- Category: Frontpage Articles
- Last Updated: Monday, 01 May 2017 09:00
- Published: Wednesday, 21 December 2011 01:12
- Written by Michael Adorjan
- Hits: 10916
Christmas 2011 is almost upon us, with the ethos of capitalism under fire the world over. Let us remind ourselves why this is so, and why so many now want a much more socially responsible form of economy, by paying a visit to an iconic capitalist city... In Hong Kong today some people still live in cages. They are not prisoners. They are simply persons rendered invisible in a world city where belonging and citizenship are instilled through financial capital and personal connections. In this article I describe this social problem within the context of rising levels of inequality in Hong Kong. I also present the Hong Kong government’s response to the problem and underscore the inadequacy of this response.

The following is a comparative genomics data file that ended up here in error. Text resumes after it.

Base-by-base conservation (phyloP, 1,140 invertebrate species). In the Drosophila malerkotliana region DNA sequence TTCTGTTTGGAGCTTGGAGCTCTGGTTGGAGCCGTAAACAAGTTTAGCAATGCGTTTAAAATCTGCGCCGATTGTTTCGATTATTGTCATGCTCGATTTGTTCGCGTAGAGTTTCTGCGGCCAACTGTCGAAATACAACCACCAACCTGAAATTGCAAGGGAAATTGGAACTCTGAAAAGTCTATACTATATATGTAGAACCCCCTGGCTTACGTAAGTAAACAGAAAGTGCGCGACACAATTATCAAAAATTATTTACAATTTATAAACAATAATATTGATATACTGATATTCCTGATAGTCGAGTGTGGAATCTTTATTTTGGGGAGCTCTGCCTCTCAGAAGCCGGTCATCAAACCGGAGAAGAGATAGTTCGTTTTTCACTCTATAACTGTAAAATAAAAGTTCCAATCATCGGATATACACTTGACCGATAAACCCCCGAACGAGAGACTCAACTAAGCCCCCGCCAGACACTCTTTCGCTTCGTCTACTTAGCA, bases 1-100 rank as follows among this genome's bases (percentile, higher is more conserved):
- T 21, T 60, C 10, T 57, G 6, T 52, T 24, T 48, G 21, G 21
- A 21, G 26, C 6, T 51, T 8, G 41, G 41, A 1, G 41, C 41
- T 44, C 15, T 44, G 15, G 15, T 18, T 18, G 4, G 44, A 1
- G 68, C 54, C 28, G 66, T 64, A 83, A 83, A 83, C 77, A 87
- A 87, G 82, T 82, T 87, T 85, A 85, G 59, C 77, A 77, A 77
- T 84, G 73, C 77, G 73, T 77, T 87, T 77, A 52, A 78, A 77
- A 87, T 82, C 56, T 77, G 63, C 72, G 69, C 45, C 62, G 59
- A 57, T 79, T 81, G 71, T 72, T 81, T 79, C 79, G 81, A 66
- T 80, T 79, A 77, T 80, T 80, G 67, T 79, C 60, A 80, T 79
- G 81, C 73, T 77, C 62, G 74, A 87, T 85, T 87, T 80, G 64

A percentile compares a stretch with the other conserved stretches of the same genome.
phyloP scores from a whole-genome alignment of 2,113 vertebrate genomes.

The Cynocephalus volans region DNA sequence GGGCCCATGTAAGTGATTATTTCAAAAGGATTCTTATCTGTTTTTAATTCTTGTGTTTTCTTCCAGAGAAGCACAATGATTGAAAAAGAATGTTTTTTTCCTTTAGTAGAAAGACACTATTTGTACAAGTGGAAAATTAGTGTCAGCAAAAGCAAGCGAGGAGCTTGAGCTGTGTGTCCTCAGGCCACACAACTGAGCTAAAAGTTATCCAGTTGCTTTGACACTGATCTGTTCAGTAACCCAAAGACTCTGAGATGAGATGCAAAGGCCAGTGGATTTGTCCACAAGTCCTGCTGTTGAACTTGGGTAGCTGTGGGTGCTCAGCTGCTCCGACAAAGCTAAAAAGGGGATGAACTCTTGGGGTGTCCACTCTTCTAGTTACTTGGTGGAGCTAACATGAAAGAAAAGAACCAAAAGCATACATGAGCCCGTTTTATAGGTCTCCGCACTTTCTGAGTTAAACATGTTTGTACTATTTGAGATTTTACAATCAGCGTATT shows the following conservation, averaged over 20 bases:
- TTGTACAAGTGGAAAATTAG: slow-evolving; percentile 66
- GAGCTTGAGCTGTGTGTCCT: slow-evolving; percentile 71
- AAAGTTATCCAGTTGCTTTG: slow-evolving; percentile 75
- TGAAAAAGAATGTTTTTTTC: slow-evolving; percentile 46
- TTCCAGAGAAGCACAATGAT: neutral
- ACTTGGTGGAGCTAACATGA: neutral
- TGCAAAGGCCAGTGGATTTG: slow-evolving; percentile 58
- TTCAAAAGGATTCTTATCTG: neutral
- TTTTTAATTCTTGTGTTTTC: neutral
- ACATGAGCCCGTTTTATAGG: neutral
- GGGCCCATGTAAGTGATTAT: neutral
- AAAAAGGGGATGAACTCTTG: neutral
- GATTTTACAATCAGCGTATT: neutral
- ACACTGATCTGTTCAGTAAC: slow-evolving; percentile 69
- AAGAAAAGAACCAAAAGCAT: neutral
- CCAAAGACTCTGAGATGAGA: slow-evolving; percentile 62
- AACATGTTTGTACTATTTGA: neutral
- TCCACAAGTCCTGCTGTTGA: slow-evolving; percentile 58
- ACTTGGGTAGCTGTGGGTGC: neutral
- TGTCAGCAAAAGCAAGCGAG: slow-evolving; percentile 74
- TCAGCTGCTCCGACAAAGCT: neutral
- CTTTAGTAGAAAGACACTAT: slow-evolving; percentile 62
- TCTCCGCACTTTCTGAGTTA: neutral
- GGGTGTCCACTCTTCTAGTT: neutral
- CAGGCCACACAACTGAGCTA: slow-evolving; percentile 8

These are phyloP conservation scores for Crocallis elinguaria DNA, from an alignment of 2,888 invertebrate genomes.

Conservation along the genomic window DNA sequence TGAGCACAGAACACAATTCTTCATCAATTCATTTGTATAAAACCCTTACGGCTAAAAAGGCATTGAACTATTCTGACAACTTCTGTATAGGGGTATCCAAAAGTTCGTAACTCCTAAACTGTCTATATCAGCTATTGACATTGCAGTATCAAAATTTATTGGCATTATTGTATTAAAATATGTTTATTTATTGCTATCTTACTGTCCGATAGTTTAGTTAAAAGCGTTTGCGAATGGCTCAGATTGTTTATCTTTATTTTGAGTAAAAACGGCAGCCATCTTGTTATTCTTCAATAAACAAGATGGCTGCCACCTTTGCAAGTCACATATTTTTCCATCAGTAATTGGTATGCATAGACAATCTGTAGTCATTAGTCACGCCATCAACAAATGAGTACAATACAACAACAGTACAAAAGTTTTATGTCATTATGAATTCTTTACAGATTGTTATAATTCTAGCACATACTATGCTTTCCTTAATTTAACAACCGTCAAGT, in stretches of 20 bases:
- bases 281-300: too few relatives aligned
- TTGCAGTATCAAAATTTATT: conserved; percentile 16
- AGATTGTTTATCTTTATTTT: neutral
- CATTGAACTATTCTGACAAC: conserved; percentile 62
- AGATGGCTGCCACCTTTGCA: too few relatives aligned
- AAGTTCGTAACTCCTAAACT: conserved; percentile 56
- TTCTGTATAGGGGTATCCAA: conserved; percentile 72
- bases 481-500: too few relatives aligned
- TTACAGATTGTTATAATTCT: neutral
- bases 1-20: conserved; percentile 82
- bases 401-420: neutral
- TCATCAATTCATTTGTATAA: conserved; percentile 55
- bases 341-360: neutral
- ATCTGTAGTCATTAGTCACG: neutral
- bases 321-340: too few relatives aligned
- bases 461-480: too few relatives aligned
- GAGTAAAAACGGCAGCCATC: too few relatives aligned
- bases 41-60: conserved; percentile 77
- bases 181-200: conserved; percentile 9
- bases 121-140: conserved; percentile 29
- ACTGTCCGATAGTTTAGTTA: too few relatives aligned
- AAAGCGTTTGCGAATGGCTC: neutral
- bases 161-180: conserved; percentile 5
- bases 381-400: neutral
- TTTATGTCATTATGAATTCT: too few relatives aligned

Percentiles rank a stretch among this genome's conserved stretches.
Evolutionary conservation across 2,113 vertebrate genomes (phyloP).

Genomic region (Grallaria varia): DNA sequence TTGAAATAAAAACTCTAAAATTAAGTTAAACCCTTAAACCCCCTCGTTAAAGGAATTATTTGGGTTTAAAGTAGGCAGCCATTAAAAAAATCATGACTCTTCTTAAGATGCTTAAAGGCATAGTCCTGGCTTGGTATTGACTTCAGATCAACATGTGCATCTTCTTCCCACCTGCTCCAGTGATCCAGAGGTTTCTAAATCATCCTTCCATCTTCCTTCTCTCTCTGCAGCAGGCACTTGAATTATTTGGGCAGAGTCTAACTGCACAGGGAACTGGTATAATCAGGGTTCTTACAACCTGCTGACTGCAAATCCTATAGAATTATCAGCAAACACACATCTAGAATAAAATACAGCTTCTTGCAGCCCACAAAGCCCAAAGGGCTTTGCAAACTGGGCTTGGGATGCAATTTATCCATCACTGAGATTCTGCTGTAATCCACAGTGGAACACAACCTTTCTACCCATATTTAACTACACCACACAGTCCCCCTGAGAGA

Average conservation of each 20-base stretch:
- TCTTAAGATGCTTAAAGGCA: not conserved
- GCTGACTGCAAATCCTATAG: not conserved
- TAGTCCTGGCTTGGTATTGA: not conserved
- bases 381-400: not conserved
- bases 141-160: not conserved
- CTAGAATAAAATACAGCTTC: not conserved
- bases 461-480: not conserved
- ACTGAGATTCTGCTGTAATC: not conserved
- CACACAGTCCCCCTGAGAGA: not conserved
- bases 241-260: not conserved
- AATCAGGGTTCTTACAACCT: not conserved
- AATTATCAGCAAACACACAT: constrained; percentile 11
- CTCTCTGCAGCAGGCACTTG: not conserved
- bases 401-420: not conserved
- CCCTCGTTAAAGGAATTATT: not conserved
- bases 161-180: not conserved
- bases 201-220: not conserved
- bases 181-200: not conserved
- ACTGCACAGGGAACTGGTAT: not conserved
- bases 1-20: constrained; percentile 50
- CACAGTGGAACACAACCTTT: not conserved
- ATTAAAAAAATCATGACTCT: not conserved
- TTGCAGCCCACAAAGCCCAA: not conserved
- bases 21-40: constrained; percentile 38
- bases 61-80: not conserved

The social fact remains: in contemporary world cities, those with social capital (not only money but the right connections and associated knowledge) are valued much more than those without. Those outside don’t count; they are the outcasts and “human waste” of modernity and globalization (Bauman, 2004). What ‘everybody knows’ is that there is an ever-widening gap between the rich and poor. Hong Kong is no exception. Though Hong Kong is known to be a fast-paced international city that values luck, entrepreneurialism and wealth, its transition into a global city during the 1990s was accompanied by occupational polarisation and widening income inequality (Chiu and Lui, 2004). Those at the bottom of the social class ladder experience great challenges in simply getting by on a daily basis.